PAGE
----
HomeGadgets & TechSamsung Galaxy A52: In-depth Review

    Samsung Galaxy A52: In-depth Review

    After using the Samsung Galaxy A52 for more than a week, it is clear that this years A series is definitely packing a punch, when comparing to what this series was doing maybe 3 years back. The lineup is now more diverse and suitable for many who are looking for an all-rounder that can deliver the needs of users on a daily basis.

    Samsung has definitely put a lot more thought and given the A series extra love this year after seeing how well the 2020 models performed. Seen as the middle child among the other lineups, the A series has grown to be its worth among many who are looking to get their “bang for the buck” smartphone.

    This review will cover a more detailed aspect of the A52 in terms of:

    • Daily battery performance
    • Camera performance
    • Gaming capabilities
    • Comparison to other mid-range phones

    As tech specs go, below are the detailed specifications of the A52:

    Body: 159.9×75.1×8.4mm, 189g; plastic frame, plastic back, Gorilla Glass 5 front; IP67 dust/water resistant (up to 1m for 30 mins).

    Display: 6.50″ Super AMOLED, 90Hz, 800 nits (peak), 1080x2400px resolution, 20:9 aspect ratio, 405ppi.

    Chipset: Qualcomm SM7125 Snapdragon 720G (8 nm): Octa-core (2×2.3 GHz Kryo 465 Gold & 6×1.8 GHz Kryo 465 Silver); Adreno 618.

    Memory: 128GB 4GB RAM, 128GB 6GB RAM, 128GB 8GB RAM, 256GB 8GB RAM; microSDXC (uses shared SIM slot).

    OS/Software: Android 11, One UI 3.1.

    Rear camera: Wide (main): 64 MP, f/1.8, 26mm, 1/1.7X”, 0.8µm, PDAF, OIS; Ultra wide angle: 12 MP, f/2.2, 123-degree, 1.12µm; Macro: 5 MP, f/2.4; Depth: 5 MP, f/2.4.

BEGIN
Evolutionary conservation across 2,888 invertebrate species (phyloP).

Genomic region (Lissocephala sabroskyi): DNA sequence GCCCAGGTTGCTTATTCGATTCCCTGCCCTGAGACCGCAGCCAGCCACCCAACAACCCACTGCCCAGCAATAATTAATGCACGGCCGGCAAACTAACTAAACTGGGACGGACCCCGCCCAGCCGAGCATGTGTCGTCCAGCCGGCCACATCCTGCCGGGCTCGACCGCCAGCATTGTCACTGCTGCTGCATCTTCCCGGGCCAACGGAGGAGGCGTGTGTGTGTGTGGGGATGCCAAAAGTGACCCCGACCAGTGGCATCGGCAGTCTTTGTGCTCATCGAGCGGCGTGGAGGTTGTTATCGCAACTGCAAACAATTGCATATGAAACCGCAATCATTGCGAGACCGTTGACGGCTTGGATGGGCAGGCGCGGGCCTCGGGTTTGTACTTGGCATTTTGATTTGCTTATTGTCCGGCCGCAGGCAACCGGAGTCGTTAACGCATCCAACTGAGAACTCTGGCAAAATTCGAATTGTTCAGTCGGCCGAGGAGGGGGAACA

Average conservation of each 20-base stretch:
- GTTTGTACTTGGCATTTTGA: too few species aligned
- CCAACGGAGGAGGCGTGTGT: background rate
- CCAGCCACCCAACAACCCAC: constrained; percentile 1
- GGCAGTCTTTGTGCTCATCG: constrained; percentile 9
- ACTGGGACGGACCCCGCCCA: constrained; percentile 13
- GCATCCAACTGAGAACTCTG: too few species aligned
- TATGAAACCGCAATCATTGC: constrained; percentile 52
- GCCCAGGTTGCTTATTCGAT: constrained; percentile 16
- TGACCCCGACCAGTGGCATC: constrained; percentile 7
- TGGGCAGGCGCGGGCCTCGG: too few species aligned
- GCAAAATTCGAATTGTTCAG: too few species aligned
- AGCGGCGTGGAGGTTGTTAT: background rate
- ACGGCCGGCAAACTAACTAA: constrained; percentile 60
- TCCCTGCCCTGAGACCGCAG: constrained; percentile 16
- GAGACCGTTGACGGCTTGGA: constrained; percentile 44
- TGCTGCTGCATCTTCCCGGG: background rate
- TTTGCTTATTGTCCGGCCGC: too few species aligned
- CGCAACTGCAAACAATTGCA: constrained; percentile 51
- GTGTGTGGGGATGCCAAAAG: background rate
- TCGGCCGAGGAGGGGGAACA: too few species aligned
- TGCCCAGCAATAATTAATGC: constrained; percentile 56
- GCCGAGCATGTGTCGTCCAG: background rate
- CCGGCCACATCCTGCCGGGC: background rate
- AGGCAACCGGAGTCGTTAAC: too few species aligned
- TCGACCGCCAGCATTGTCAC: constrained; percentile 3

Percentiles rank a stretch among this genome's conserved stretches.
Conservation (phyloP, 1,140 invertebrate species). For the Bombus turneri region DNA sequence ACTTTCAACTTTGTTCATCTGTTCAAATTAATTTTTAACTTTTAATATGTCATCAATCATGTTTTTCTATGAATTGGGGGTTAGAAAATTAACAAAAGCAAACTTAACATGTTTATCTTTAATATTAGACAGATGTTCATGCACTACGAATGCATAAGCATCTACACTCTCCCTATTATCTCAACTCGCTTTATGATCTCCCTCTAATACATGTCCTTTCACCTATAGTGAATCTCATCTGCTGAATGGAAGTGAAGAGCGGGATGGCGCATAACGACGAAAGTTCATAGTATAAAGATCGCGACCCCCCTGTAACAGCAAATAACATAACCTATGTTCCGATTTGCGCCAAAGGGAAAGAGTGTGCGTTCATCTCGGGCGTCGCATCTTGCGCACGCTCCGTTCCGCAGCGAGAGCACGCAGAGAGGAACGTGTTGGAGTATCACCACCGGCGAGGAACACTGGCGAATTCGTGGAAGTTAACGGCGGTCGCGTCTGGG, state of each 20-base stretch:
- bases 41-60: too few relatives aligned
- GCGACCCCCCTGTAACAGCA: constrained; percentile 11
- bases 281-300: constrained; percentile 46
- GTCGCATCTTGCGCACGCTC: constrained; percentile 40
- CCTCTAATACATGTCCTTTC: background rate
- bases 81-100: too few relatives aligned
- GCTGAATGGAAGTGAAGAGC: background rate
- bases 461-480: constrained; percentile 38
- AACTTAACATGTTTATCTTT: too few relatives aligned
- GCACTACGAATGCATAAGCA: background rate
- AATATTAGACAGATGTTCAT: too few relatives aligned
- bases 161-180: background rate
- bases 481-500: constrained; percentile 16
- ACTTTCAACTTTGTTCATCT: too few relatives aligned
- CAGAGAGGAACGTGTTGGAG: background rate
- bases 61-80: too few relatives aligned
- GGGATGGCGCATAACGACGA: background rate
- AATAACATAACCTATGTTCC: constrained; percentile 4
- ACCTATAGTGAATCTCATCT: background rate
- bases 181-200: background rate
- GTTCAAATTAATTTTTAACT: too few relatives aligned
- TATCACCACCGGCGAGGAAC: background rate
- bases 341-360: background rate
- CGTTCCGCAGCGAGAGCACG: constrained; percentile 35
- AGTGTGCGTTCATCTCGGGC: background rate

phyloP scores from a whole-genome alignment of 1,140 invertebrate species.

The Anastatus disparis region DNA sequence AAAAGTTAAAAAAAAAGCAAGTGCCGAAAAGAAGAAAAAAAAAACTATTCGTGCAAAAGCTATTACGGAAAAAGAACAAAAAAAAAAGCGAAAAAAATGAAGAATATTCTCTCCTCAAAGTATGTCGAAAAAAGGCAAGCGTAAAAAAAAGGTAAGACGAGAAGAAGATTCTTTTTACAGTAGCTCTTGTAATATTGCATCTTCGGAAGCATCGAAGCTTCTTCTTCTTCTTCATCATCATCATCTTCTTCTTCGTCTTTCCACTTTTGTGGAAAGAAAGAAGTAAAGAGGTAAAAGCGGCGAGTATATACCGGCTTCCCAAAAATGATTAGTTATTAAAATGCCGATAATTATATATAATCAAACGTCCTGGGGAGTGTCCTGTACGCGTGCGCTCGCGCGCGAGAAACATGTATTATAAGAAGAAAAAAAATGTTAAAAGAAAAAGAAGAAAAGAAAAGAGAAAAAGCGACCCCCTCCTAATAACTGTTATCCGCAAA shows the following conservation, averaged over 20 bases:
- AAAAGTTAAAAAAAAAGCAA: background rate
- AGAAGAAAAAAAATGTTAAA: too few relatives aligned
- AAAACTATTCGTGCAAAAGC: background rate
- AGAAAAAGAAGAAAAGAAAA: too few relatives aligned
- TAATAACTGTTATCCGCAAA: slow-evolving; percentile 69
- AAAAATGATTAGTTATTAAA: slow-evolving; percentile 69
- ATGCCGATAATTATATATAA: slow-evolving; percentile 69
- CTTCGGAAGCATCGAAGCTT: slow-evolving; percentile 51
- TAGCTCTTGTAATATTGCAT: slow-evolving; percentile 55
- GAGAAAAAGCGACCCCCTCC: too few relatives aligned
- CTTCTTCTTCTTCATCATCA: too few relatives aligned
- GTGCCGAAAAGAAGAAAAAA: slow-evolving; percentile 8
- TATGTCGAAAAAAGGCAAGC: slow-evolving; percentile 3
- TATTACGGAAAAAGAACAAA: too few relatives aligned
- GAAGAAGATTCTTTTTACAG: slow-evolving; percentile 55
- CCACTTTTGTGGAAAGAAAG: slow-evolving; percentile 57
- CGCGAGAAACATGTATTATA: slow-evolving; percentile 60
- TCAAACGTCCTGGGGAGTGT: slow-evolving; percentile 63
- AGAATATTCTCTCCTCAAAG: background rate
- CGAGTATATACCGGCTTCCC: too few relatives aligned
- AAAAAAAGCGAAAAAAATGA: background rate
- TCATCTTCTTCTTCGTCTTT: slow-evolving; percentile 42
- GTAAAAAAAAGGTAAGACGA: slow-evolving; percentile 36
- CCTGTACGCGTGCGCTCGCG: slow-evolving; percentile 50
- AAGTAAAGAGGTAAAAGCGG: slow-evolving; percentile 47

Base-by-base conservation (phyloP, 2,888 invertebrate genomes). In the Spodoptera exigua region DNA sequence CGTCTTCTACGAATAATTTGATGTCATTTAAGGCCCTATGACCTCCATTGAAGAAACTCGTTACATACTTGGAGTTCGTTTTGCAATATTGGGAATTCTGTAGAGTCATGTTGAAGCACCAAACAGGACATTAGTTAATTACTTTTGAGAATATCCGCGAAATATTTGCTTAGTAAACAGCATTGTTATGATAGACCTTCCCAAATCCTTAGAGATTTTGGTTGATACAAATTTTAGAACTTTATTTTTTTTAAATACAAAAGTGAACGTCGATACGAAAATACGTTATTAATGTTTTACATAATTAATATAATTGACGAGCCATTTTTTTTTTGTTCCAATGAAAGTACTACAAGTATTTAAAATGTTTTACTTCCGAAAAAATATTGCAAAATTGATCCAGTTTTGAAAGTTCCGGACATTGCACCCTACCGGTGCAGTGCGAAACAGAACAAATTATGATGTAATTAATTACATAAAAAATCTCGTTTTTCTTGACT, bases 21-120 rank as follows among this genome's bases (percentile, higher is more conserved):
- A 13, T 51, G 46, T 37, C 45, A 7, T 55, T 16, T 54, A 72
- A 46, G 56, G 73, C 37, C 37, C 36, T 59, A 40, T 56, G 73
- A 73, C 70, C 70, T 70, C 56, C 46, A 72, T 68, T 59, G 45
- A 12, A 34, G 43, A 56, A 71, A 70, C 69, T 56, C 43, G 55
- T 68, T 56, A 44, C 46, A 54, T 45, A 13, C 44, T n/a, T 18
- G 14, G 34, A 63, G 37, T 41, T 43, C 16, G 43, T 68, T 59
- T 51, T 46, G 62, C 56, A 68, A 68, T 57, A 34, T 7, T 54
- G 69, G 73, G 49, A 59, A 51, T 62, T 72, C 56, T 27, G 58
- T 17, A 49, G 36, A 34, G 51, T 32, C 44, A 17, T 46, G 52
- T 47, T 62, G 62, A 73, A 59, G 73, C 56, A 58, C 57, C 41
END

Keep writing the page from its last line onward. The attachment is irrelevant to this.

Front camera: 32 MP, f/2.2, 26mm (wide), 1/2.8″, 0.8µm.

    Video capture: Rear camera: 4K@30fps, 1080p@30/120fps; gyro-EIS; Front camera: 4K@30fps, 1080p@30fps.

    Battery: 4500mAh; Fast charging 25W, 50% in 30 min (advertised).

    Misc: Fingerprint reader (under display, optical); 3.5mm jack.


    Rock-solid battery performance

    Many phones in the past year have been sporting large and beefier batteries to cope with the ever-growing daily user experience in a smartphone. Some phones even go up to 6,000 mAh to cater to those avid gamers on the go. So why did Samsung decide to stick to only sticking a 4,500 mAh battery in the A52? Honestly, I think it’s a perfect match for this phone. For daily users who mostly scroll through their social media, occasionally hop on forums and read up on something, or maybe even take pictures and videos every now and then, don’t be surprised if you are suddenly in a situation thinking “hey, when was the last time I charged this phone?!”. Saying this phone can last users a full day is definitely an understatement because I was completely blown away by how long this phone lasted with my usual use.